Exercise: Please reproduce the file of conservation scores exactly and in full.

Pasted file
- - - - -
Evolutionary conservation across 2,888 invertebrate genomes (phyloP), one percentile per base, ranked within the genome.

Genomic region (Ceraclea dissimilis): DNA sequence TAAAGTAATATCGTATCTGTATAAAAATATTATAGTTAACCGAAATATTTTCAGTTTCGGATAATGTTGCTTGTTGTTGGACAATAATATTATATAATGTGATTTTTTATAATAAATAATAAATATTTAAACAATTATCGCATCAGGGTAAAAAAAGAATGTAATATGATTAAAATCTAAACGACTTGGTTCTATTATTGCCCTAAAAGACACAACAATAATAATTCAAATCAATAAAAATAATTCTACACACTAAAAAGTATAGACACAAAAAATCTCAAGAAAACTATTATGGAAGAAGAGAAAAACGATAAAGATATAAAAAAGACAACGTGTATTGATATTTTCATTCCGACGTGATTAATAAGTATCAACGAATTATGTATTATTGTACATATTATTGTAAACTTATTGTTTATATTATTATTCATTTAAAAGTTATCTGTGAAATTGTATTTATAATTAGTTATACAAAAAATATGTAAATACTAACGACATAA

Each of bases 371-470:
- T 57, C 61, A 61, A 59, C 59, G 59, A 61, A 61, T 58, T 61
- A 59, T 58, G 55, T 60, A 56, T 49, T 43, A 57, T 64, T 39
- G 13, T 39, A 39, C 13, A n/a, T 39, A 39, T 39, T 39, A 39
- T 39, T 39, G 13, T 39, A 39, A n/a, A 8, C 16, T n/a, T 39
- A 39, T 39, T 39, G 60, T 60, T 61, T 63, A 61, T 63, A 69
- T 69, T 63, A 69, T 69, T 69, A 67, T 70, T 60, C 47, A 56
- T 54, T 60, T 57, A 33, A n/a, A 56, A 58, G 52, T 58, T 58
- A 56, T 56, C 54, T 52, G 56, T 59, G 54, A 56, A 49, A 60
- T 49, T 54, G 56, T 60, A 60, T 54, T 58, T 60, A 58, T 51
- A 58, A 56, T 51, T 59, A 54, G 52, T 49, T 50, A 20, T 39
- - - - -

Evolutionary conservation across 2,888 invertebrate genomes (phyloP), one percentile per base, ranked within the genome.

Genomic region (Ceraclea dissimilis): DNA sequence TAAAGTAATATCGTATCTGTATAAAAATATTATAGTTAACCGAAATATTTTCAGTTTCGGATAATGTTGCTTGTTGTTGGACAATAATATTATATAATGTGATTTTTTATAATAAATAATAAATATTTAAACAATTATCGCATCAGGGTAAAAAAAGAATGTAATATGATTAAAATCTAAACGACTTGGTTCTATTATTGCCCTAAAAGACACAACAATAATAATTCAAATCAATAAAAATAATTCTACACACTAAAAAGTATAGACACAAAAAATCTCAAGAAAACTATTATGGAAGAAGAGAAAAACGATAAAGATATAAAAAAGACAACGTGTATTGATATTTTCATTCCGACGTGATTAATAAGTATCAACGAATTATGTATTATTGTACATATTATTGTAAACTTATTGTTTATATTATTATTCATTTAAAAGTTATCTGTGAAATTGTATTTATAATTAGTTATACAAAAAATATGTAAATACTAACGACATAA

Each of bases 371-470:
- T 57, C 61, A 61, A 59, C 59, G 59, A 61, A 61, T 58, T 61
- A 59, T 58, G 55, T 60, A 56, T 49, T 43, A 57, T 64, T 39
- G 13, T 39, A 39, C 13, A n/a, T 39, A 39, T 39, T 39, A 39
- T 39, T 39, G 13, T 39, A 39, A n/a, A 8, C 16, T n/a, T 39
- A 39, T 39, T 39, G 60, T 60, T 61, T 63, A 61, T 63, A 69
- T 69, T 63, A 69, T 69, T 69, A 67, T 70, T 60, C 47, A 56
- T 54, T 60, T 57, A 33, A n/a, A 56, A 58, G 52, T 58, T 58
- A 56, T 56, C 54, T 52, G 56, T 59, G 54, A 56, A 49, A 60
- T 49, T 54, G 56, T 60, A 60, T 54, T 58, T 60, A 58, T 51
- A 58, A 56, T 51, T 59, A 54, G 52, T 49, T 50, A 20, T 39